Global cereal stocks will fall sharply again by the end of the 2003-04 season, FAO said. The forecast came in the UN food agency's Food Outlook, a publication of the Global Information and Early Warning System.
Closing inventories are expected to be down by 89 million metric tons, or 18 percent from their opening levels.
The anticipated sharp decline in cereal stocks from the previous season would be mainly due to China, although substantial reductions are also anticipated in India, Russia, Ukraine and the European Union, mostly driven by the reductions in their 2003 cereal production, says the report.
Wheat and rice
However, the report says world cereal production in 2004 is forecast to increase to 2.13 billion metric tons, some 2 percent up on last year and 3 percent above the average of the past five years and that could help alleviate the tight global supply situation in the new 2004-05 season.
The bulk of the cereals increase is expected in wheat, although rice output is also seen to rise significantly. By contrast, coarse grains production could decrease marginally.
The report emphasizes, however, that this first forecast, especially for rice and coarse grains, is tentative and assumes normal weather conditions.
According to the report, “The increase in global cereal output forecast for 2004 would come as a very welcome development for global food supply. The continued tightening of global cereal supplies for four successive years since 1999-2000 has brought international cereal prices under significant upward pressure in the past months.”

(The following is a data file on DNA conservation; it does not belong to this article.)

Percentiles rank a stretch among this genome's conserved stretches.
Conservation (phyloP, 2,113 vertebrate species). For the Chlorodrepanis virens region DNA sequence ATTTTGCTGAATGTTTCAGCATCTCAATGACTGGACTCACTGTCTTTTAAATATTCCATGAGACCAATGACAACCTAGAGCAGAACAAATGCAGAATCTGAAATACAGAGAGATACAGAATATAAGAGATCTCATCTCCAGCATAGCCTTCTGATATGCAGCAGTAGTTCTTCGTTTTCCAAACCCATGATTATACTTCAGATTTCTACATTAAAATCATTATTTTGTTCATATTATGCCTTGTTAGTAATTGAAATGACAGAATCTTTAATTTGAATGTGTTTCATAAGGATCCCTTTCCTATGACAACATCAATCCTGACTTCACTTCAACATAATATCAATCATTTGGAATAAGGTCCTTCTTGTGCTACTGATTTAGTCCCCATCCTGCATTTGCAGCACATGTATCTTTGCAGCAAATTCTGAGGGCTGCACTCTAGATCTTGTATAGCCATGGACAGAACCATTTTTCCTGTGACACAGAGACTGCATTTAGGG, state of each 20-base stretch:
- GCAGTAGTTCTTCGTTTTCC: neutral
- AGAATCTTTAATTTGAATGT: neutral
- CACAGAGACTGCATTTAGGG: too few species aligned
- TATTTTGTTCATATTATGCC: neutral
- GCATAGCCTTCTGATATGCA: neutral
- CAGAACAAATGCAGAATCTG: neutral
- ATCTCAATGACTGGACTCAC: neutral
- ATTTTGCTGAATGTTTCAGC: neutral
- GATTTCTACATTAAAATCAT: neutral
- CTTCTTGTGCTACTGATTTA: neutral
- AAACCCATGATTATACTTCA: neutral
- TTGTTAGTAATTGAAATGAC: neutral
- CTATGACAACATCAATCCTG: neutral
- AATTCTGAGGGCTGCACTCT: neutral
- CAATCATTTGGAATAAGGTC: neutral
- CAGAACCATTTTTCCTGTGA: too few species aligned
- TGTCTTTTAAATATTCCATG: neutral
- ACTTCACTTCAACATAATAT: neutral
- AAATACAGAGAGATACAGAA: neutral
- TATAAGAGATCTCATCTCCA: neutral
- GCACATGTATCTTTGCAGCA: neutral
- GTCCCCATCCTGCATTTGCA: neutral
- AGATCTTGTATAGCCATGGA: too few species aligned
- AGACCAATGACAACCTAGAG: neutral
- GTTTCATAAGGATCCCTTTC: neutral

The report says, “Export prices for wheat, maize and rice all registered strong gains, reflecting tight market conditions.” Because early prospects for wheat crops are favorable, some easing of wheat prices could be anticipated as the harvest approaches in the northern hemisphere in the coming months.
But, the report says that export prices for coarse grains and rice are unlikely to recede any time soon based on current supply and demand prospects.
World cereal utilization in 2003-04 is forecast at 1.971 billion metric tons, up 1 percent from the previous year, but still slightly below the 10-year trend. In spite of a significant increase in international cereal prices and major animal disease outbreaks in the second half of the season, global cereal utilization is expected to rise above the previous season because of strong demand for feed and industrial use, especially in the United States.
The report anticipates an increase in food aid costs per unit in view of generally tighter world cereal supplies, strong international prices and soaring ocean freight rates for 2003-04. It notes that total food aid shipments during this period “could decline slightly.”
The report adds that although world imports of cereals are forecast to decline by around 10 million metric tons in 2003-04, higher prices and freight rates, and smaller food aid shipments, are expected to push up the overall cost of cereal imports by 2 percent from the previous year.